Unlike most solar systems, the HopLite doesn't use traditional photovoltaic technology to create power.
Its inventors won't say exactly how the power is created, but do say traditional solar cells are subject to disruption via electromagnetic warfare.
Another advantage is cost - the company says it's significantly cheaper than most other systems. It also heats water.
Built in Maine by former Marines, the inventors hope the system will provide more than just power for the military.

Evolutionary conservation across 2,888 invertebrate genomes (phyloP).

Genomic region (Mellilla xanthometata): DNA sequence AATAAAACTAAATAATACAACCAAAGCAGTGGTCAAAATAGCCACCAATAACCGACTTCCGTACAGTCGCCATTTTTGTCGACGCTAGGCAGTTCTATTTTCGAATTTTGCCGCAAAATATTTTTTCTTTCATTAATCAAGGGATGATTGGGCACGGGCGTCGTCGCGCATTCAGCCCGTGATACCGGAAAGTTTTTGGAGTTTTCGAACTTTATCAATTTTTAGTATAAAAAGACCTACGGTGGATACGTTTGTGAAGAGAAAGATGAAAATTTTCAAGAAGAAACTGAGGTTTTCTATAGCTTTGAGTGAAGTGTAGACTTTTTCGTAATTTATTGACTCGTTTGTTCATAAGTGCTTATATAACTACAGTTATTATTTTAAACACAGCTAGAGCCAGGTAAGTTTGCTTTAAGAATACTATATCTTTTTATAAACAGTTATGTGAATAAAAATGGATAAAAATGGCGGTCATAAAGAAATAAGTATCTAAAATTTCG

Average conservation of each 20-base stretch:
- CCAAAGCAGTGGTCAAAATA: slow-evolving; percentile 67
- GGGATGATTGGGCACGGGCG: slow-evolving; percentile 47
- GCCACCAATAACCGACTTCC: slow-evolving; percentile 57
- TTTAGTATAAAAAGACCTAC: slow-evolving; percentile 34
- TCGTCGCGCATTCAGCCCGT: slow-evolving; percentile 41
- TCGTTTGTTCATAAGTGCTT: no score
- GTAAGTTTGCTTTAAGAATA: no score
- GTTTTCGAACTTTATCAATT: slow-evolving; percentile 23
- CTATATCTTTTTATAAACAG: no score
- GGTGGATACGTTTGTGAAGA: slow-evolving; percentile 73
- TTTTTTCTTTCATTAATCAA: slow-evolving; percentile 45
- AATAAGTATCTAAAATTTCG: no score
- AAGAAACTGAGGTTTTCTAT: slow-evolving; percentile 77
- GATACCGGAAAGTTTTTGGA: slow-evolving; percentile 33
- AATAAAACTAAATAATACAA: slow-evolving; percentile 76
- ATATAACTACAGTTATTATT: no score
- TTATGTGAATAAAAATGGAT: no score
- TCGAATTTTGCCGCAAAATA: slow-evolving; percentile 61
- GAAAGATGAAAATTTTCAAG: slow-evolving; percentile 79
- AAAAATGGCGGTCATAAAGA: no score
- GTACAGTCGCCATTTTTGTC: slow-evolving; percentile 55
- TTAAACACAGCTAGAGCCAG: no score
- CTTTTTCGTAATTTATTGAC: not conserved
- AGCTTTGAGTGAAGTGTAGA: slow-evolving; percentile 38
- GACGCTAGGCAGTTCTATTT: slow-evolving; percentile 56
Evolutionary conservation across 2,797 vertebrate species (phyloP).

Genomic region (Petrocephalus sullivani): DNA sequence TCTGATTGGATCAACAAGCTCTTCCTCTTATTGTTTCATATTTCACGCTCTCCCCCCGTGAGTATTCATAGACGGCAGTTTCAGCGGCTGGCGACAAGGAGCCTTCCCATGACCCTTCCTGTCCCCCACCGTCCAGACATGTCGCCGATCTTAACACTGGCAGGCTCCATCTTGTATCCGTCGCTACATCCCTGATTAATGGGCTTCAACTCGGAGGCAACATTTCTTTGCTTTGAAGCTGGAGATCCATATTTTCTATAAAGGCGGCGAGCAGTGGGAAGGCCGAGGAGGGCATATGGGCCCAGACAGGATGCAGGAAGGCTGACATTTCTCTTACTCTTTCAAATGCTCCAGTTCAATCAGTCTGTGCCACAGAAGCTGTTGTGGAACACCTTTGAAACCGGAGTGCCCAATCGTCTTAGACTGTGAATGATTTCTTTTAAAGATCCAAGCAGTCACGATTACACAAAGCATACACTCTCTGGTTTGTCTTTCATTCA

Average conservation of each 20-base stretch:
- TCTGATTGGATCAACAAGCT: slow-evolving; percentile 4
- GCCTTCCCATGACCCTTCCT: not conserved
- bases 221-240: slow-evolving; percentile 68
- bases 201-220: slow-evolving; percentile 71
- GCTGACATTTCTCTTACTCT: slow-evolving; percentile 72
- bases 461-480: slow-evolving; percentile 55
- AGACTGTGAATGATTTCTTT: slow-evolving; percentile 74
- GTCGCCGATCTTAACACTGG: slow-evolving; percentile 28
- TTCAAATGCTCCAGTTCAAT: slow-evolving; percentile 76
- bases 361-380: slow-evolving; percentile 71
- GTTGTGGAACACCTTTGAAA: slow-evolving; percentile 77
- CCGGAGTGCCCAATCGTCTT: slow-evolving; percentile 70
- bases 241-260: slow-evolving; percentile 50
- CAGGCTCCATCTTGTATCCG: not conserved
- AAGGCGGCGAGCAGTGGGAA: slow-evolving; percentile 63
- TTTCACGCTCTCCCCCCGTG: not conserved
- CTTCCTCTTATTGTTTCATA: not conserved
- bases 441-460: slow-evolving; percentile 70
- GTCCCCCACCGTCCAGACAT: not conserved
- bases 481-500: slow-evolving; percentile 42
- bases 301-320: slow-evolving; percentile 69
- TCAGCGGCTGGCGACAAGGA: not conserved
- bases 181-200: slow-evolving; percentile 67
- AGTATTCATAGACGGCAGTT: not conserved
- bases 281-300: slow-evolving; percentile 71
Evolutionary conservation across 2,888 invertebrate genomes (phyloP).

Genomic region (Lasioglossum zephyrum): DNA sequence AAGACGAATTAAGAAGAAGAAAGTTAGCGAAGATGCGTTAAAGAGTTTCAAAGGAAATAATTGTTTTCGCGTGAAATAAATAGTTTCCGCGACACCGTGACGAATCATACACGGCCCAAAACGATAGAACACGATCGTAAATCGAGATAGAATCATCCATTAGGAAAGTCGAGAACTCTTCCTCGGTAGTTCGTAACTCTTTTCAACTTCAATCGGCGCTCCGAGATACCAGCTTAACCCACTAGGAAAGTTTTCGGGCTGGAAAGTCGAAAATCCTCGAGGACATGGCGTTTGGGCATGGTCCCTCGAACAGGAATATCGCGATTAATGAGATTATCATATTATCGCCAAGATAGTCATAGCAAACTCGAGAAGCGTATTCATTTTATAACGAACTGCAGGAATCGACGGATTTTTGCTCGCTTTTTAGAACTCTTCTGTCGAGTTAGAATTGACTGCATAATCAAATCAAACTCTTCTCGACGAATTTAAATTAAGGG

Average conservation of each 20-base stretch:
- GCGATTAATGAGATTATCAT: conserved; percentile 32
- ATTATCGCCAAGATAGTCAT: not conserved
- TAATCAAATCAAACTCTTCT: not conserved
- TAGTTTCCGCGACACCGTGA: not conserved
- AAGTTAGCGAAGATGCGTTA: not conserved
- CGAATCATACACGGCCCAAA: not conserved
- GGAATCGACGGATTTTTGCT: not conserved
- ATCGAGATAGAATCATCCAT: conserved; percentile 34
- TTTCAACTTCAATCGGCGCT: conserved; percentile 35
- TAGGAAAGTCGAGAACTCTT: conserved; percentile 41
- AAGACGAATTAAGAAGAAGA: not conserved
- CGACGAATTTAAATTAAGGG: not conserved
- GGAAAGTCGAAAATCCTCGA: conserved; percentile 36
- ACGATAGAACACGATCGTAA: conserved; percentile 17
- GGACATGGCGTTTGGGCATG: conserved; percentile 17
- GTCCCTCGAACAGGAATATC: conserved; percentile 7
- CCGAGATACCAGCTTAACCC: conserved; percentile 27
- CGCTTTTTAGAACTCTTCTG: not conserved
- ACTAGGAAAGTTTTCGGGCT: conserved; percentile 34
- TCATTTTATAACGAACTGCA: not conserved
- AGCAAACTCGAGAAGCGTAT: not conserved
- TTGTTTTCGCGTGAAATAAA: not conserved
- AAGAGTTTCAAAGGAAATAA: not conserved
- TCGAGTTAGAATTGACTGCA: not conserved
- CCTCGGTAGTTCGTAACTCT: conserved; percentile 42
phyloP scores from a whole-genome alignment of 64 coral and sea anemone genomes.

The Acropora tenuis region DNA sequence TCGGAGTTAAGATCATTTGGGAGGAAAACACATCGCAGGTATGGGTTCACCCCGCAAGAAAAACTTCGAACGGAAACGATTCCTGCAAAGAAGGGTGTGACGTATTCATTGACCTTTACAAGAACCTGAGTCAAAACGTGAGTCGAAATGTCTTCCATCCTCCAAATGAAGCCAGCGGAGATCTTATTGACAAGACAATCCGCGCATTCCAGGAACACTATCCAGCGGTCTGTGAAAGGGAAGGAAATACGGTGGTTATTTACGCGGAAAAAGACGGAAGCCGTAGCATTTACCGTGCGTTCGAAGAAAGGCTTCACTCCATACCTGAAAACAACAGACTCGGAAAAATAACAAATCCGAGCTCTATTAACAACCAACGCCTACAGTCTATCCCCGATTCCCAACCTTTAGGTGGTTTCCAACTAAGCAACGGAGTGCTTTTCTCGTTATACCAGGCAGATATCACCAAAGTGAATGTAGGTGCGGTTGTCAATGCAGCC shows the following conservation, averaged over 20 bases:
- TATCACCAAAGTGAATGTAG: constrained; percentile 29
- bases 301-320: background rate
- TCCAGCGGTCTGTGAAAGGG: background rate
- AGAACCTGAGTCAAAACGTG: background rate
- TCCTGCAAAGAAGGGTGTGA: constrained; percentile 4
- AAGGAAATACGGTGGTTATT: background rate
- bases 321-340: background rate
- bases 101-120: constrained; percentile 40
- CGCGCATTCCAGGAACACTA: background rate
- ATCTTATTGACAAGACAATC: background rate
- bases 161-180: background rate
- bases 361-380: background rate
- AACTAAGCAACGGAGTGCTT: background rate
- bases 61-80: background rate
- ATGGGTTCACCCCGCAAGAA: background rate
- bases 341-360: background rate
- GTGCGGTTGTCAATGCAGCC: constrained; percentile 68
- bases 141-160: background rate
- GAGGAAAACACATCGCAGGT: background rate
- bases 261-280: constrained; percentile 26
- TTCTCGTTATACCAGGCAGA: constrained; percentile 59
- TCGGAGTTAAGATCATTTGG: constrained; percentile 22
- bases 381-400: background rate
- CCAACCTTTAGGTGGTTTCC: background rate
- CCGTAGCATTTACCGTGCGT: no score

"We seriously need to create some jobs up this way," said co-inventor Dave Adams. "And we're doing our best to do just that."
Minimizing the armed forces' dependence on oil saves soldiers' lives and is a lifeline like no other for the green energy industry.
|Oil will tumble to $70 says new 'bond king'|
|Domino's Pizza is hot again|
|NBC's Dr. Nancy Snyderman to resume work in November|
|China's booming $1.5 billion pet care market|
|Premarkets: 4 things to know before the open|